Pooyan Tamimi Arab delivered a Studium Generale Lecture on April 24, 2017, at Wageningen University. The title of the lecture was “State and Religion: Secularism, Identity and Neutrality”. It can be watched here.
The lecture was based on a forthcoming chapter entitled “Strict Neutrality Reconsidered: Religion and Political Belonging in the Netherlands.” Tamimi Arab began by explaining why a wide consensus has emerged among political philosophers and social scientists that the strict neutrality paradigm of political secularism must be overcome. He reflected on the ideas of Martha Nussbaum in particular, who has defended the principle of accommodation of religious difference, which trades religious preferences with great delicacy, as a superior alternative to strictness. Although accommodation is practiced in the Netherlands, Tamimi Arab argued that the strict neutrality paradigm must be reconsidered in the face of unabating and wider European aversion to a publicly visible, audible, and palpable Islamic presence, and to the global dominance of religion as an important category of belonging. Focusing on the Dutch case, in his lecture he defended strict neutrality secularism as a force that mitigates discrimination of Islamic aesthetics—especially mosques and Islamic calls to prayer, but also, to an extent, the face-veil and ritual slaughter—and secures Muslim citizens’ political belonging. The longer, written version of the argument is available as a draft upon request (please e-mail Pooyan Tamimi Arab at firstname.lastname@example.org).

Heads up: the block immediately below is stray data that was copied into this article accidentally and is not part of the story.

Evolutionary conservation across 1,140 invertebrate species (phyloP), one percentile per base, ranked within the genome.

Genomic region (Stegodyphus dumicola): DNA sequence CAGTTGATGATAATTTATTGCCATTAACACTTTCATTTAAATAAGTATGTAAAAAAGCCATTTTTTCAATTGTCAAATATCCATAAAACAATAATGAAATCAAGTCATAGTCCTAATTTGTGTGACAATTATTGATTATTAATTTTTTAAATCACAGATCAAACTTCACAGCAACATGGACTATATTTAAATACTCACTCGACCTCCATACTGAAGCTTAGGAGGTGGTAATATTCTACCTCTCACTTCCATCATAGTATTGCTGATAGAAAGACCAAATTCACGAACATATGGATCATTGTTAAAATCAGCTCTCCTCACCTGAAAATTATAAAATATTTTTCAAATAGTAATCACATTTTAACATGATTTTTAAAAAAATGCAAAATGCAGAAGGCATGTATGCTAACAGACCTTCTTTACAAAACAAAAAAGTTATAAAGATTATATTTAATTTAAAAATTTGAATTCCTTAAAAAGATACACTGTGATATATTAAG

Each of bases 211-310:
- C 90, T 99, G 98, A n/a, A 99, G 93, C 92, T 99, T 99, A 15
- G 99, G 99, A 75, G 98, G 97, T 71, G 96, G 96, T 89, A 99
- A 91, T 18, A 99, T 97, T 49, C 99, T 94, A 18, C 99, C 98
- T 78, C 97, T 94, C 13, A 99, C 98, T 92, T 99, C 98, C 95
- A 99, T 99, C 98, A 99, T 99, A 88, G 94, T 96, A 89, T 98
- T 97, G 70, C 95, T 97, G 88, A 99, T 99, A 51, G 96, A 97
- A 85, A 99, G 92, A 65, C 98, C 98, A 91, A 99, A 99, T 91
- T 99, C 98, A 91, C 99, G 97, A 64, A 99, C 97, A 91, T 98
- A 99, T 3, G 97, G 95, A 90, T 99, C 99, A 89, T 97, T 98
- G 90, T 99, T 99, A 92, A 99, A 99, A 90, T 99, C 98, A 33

Statue of Lady Justice on the gilted Palace of Justice. Bruges, Belgium.